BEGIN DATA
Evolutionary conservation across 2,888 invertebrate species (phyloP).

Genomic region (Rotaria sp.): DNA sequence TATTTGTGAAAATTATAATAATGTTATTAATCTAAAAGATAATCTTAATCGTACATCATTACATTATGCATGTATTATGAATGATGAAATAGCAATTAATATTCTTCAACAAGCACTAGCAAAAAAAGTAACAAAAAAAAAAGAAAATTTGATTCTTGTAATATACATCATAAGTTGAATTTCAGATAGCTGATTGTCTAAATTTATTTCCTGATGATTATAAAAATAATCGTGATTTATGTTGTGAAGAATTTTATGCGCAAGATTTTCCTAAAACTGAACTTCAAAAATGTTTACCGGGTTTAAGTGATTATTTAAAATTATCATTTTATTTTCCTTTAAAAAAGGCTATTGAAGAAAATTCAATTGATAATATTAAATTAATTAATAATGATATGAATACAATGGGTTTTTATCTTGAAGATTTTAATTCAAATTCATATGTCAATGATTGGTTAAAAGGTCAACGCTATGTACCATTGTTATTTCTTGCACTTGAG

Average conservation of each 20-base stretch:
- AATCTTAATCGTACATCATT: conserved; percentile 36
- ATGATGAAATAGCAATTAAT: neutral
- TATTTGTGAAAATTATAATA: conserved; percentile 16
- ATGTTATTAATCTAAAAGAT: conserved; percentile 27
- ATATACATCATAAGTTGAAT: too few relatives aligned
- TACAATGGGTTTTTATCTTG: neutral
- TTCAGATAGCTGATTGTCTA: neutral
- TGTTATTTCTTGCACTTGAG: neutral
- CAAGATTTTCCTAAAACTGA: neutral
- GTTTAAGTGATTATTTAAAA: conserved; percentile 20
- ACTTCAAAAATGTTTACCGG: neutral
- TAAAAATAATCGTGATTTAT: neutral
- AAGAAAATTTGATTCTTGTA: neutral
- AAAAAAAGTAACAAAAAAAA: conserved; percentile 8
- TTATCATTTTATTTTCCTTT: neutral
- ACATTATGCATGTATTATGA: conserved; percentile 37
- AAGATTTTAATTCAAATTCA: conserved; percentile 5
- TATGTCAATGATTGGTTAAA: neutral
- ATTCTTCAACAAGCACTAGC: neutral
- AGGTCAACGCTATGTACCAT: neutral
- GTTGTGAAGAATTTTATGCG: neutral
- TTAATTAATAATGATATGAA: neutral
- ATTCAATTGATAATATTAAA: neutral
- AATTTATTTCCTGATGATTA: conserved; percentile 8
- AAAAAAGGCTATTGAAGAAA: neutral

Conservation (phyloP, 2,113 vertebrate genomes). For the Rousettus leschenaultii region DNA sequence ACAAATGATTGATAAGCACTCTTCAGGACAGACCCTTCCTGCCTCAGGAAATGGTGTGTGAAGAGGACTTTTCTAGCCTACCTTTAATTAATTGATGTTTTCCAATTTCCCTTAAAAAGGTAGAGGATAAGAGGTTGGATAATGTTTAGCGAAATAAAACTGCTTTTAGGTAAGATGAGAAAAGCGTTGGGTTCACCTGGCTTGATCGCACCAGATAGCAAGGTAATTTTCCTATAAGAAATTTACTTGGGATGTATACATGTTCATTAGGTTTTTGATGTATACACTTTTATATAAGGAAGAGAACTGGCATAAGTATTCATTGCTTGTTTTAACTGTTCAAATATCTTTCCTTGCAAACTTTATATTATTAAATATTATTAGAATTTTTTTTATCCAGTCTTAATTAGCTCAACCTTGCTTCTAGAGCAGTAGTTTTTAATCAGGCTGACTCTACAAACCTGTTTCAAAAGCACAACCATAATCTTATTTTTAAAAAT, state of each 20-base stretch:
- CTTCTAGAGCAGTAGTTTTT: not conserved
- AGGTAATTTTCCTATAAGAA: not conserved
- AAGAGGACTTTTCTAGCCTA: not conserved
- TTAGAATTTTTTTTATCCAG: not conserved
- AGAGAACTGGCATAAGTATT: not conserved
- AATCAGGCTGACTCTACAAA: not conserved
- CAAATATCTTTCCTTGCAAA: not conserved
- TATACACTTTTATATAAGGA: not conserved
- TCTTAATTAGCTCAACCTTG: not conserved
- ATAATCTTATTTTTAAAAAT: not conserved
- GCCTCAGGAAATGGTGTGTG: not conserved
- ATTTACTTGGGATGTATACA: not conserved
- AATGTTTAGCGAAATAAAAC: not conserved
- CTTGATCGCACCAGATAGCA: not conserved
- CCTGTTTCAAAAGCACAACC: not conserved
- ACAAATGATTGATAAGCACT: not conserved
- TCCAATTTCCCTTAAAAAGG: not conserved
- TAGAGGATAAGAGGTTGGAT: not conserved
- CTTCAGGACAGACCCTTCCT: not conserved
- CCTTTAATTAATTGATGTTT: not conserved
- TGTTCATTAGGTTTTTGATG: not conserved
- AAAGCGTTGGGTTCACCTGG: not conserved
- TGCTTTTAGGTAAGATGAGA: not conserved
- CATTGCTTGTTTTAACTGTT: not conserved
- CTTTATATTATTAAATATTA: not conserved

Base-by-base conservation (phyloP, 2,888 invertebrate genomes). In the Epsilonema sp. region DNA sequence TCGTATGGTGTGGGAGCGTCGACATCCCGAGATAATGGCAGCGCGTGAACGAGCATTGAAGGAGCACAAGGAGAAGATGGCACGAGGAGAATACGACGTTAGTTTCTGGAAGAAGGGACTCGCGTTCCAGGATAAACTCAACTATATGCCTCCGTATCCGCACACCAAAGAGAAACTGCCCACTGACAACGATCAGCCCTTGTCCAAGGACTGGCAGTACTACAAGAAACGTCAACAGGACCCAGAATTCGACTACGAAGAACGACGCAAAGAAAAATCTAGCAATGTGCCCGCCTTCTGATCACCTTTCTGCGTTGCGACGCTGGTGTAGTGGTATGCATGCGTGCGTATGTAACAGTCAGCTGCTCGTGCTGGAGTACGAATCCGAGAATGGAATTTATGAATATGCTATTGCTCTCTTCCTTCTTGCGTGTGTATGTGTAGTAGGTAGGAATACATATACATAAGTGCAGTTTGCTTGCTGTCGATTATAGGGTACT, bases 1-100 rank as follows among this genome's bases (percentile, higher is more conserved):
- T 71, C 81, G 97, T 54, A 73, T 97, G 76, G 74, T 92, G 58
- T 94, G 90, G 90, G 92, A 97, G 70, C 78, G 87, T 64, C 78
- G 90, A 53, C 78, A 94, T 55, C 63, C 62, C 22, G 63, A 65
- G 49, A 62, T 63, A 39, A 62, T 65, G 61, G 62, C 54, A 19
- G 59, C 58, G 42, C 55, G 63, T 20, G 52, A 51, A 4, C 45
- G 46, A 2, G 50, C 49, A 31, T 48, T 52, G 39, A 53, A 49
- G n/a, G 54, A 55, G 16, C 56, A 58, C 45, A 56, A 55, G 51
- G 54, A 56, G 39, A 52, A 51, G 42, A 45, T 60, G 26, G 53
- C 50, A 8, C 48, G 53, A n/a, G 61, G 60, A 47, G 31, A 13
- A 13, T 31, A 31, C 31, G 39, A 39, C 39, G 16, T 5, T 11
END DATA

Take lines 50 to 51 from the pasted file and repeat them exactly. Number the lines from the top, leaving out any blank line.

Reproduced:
- TGTTCATTAGGTTTTTGATG: not conserved
- AAAGCGTTGGGTTCACCTGG: not conserved